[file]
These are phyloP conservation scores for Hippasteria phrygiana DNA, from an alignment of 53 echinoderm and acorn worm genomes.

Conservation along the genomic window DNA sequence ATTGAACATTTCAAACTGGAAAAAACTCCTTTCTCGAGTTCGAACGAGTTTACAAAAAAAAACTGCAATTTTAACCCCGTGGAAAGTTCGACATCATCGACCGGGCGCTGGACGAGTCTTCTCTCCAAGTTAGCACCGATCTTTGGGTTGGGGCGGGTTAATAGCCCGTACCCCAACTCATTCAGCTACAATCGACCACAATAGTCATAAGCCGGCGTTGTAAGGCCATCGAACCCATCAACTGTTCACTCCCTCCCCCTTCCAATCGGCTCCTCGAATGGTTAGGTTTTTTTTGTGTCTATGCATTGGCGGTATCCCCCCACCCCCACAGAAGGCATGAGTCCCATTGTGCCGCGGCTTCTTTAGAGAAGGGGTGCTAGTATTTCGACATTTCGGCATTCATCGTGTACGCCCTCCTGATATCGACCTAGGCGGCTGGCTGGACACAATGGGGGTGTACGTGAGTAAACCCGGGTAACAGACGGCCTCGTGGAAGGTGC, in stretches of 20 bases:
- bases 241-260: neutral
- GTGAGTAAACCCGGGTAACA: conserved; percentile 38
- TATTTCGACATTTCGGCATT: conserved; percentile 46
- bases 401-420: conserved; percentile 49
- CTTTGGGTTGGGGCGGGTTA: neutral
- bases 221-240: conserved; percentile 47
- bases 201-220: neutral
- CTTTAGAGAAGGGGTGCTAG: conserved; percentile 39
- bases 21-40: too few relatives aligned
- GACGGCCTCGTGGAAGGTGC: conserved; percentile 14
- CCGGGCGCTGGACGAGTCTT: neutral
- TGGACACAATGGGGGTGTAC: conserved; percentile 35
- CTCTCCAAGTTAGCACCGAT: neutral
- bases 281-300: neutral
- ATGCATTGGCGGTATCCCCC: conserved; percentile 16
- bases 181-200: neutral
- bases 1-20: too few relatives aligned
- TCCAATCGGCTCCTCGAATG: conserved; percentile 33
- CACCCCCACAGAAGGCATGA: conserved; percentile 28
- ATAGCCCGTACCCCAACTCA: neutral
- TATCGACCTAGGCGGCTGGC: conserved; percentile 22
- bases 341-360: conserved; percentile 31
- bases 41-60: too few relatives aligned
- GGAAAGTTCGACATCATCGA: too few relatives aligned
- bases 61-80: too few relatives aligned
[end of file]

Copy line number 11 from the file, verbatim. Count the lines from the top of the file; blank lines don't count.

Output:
- bases 21-40: too few relatives aligned